Saturday, 24 January 2015

How deniers debate - Number 1: Lord Monckton

See update at end

Over at Thought Fragments there is a bit of a ding dong involving the eminent climate science denier, Lord Christopher Monckton, and a cast of several who are not buying his paper, published in the detritivore realm of Science Bulletin, a pretty much unknown journal from China (impact factor 1.36). 

Since Monckton has emerged from the woodwork to defend (sic) his paper, it gives us a very good opportunity to examine the way that Monckton responds to critics.  So let's have a look.

After AndThenThere'sPhysics makes a comment, CB says this:
"Lord" Christopher Monckton is known to suffer from Graves' disease, which can cause dementia in some patients.
Examples are below...
The good Lord then weighs in with:
Don't be childish
This is his latest catchphrase.  We know this because he repeats it ad nauseam, until he comes up with some variations, of which more later.  Here's an example:
Don't be childish. NASA has had to row back on its press release about the supposed "warmest year", admitting that there is only a 38% chance of that. And what is quite clear is that, even if that 38% chance is true, the rate of global warming is half of what the IPCC had predicted in 1990, and a third of what James Hansen predicted in 1988. 
You will note that the second sentence, the one after the catchphrase, is just not true.  But it is the story being used by deniers to muddy the waters over what was, by just about every measure, the hottest year of the instrumental record.

For a while, however, the enticement of this new catchphrase is ignored.  Instead, when asked for a citation, Monckton uses the boring old catchphrase beloved of deniers (lest they might let the cat out of the bag):
Do your own homework.
 Of course, that's the way science and, indeed, all of academia works.  Not.  Since Monckton makes an assertion, it is his duty to support it with evidence, not the questioner's.  Monckton knows this, but giving too much away, like evidence, is not how denial works.  It can't, because denial is a card con  trick and we know that those depend on sleight of hand.

It is now that Monckton chooses to unveil a second debating trick.  It looks as if he is redirecting the debate back to the main point, the science of his tatty paper, but in reality it is nothing of the kind.  It is another means to distract the eye and avoid having to make substantial points.  Witness:
Let us stick to the science. My passport says I'm a Lord - or, specifically, a Viscount.
Well, having checked the UK passport application form, you could put any title on it.  I might suggest I am a Time Lord next time I renew.  I wonder if it would get through?  But we know Monckton is a Viscount.  It is by the by.
Fiat lux

Here is the meat:
In summary, Monckton of Brenchley et al. present a paper in which every element sourced from the pre-existing literature is explicitly acknowledged and close to 60 references are, therefore, cited. It is self-evident that our model is distinct in several respects from that of Budyko. And, as far as we have been able to discover, no model identical to ours exists anywhere. Indeed, some of the equations we derived and presented in the paper have never appeared anywhere before, as far as we can discover.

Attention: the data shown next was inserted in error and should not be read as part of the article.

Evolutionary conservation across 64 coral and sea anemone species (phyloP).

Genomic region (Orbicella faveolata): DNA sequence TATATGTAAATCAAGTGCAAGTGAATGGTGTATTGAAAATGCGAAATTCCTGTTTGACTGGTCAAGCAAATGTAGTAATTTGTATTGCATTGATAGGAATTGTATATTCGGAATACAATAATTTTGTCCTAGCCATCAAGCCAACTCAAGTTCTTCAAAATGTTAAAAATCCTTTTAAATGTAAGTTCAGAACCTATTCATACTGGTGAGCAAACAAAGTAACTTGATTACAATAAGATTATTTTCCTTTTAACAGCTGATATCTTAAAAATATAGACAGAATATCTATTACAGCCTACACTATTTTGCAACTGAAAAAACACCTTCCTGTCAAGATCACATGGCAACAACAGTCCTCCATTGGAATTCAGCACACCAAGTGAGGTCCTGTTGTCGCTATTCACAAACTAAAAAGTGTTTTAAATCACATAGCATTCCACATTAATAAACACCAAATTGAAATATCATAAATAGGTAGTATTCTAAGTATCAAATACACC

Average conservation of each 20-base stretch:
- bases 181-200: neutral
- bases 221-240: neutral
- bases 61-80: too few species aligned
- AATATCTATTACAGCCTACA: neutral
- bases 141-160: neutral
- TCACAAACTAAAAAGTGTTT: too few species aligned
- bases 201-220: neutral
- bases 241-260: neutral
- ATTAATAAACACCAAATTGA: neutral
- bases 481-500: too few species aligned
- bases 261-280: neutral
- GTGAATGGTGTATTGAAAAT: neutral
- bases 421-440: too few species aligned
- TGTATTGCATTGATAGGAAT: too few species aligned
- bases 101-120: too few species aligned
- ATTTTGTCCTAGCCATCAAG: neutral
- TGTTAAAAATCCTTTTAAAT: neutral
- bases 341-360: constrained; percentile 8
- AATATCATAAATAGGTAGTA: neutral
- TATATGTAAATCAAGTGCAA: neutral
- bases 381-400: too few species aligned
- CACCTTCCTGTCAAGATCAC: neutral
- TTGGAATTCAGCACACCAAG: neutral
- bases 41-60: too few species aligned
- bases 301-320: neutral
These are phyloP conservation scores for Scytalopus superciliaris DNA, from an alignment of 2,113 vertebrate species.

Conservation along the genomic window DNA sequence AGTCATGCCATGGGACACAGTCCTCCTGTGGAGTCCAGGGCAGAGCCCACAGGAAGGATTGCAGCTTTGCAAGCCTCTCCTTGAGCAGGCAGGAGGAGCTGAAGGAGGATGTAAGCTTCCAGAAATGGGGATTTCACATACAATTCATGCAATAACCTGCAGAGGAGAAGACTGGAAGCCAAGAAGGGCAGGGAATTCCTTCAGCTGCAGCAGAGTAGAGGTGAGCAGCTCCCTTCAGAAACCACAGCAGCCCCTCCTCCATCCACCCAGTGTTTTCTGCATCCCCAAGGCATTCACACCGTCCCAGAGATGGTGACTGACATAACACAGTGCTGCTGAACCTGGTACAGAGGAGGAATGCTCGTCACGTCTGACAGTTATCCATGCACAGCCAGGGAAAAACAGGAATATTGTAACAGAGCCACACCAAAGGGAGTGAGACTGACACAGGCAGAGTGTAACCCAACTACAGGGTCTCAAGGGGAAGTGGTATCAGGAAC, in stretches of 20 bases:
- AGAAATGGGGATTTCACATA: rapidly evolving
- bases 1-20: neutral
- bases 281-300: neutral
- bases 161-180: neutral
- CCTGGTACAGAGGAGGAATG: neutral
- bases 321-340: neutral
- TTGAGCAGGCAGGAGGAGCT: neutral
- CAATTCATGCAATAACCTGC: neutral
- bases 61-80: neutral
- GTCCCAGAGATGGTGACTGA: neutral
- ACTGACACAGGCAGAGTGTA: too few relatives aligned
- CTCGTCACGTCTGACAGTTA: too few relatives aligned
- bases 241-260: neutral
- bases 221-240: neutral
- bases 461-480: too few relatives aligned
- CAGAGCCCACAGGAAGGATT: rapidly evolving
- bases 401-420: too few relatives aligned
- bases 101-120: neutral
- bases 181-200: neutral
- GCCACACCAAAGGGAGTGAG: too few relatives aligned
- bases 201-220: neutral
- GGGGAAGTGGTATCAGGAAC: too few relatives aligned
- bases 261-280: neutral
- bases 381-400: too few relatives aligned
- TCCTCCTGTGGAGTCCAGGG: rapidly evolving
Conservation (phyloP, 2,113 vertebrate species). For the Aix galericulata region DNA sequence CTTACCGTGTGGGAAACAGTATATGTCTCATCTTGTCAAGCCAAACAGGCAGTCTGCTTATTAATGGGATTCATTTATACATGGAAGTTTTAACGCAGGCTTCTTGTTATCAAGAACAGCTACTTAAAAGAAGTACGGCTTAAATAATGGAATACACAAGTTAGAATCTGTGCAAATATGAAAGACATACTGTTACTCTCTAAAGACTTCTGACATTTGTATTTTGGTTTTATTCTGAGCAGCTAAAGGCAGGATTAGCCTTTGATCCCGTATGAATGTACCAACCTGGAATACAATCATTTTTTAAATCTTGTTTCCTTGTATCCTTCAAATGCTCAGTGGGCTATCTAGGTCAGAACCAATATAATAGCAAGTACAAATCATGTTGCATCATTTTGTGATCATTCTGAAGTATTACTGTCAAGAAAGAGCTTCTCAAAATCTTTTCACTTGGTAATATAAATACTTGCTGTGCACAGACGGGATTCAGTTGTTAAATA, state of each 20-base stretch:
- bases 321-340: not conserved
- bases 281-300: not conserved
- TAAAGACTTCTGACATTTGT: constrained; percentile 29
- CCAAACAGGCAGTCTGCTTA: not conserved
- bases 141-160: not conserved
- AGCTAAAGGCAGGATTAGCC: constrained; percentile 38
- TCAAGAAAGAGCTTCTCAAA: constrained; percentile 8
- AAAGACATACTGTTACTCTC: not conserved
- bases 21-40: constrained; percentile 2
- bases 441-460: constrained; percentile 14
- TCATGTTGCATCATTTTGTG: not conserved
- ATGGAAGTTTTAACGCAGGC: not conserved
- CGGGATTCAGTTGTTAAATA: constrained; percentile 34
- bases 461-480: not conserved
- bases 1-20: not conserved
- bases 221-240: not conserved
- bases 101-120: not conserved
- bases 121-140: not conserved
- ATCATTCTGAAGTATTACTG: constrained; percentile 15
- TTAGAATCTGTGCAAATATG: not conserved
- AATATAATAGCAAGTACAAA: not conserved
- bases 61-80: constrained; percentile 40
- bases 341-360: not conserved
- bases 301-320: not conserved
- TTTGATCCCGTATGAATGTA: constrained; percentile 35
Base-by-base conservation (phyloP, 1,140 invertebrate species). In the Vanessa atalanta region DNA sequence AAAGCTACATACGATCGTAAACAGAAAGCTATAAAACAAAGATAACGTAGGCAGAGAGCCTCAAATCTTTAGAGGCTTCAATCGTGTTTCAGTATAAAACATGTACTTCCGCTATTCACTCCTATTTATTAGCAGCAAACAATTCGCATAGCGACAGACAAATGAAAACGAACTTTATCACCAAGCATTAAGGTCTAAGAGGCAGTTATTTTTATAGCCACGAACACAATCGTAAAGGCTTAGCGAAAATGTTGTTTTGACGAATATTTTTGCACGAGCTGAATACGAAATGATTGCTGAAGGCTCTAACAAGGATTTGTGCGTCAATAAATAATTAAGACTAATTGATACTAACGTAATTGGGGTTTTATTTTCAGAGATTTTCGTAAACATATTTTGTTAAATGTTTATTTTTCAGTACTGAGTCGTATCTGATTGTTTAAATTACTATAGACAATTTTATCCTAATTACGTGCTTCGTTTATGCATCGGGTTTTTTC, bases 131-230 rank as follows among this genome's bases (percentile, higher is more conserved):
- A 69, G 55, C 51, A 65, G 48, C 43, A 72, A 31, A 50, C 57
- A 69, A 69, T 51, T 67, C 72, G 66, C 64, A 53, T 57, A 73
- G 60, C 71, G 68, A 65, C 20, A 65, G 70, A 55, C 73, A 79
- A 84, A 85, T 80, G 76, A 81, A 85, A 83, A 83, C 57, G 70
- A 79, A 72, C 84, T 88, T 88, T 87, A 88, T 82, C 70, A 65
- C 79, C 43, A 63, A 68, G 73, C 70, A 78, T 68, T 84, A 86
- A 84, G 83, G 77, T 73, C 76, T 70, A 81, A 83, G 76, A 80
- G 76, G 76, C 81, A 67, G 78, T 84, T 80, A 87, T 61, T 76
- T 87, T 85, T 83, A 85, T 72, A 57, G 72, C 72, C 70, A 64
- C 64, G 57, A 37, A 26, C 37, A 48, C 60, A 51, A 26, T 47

One of the chief values of our paper is its discussion of the appropriate values or intervals for the key parameters. Another value is in its condensing the process for determining climate sensitivity into the shortest possible compass capable of giving tolerably robust results.
To make a snide suggestion that we had done what had already been done before, but without acknowledgement, is accordingly inappropriate. But it would perhaps be best if anyone who wished to verify the position rather than relying on a tendentious blog were to download the paper for himself from Just click on the Current Issue link and then find our paper: Why models run hot: results from an irreducibly simple climate model. 
"To make a snide suggestion...", that's not scientific and that comes from someone who accused academic John Abraham of acting in an academically non-professional manner.   Just read George Monbiot to realise how "bonkers" Monckton's response was.  And how over the top.  And how typical.  And how often used by deniers of other stripes.  Abraham responded to Monckton's over the top 99 page rant in a thoroughly modest manner.  Abraham's crime, in Monckton's view, was to have questioned him and checked some facts.  Well, lots of facts.  And found Monckton wanting.  This was all a few years ago, but Monckton is not the sort of leopard that willingly changes his spots.

AndThenThere'sPhysics cuts to the chase:
And, as far as we have been able to discover, no model identical to ours
exists anywhere. Indeed, some of the equations we derived and presented
in the paper have never appeared anywhere before, as far as we can
You do realise that if you change the letters in the equations, it doesn't become a new model?
And how does the good Lord respond.  You guessed it, with his new favourite catchphrase:
 Don't be childish. If you have a scientific point to make, make it.
But of course, there is a scientific point here.  A new equation is not new because you have written it differently to the way it has been written before (if it is, then look at this P = QxF where P = force, Q = mass and F = acceleration).   But Monckton doesn't respond to that point.  He just resorts to childish insult.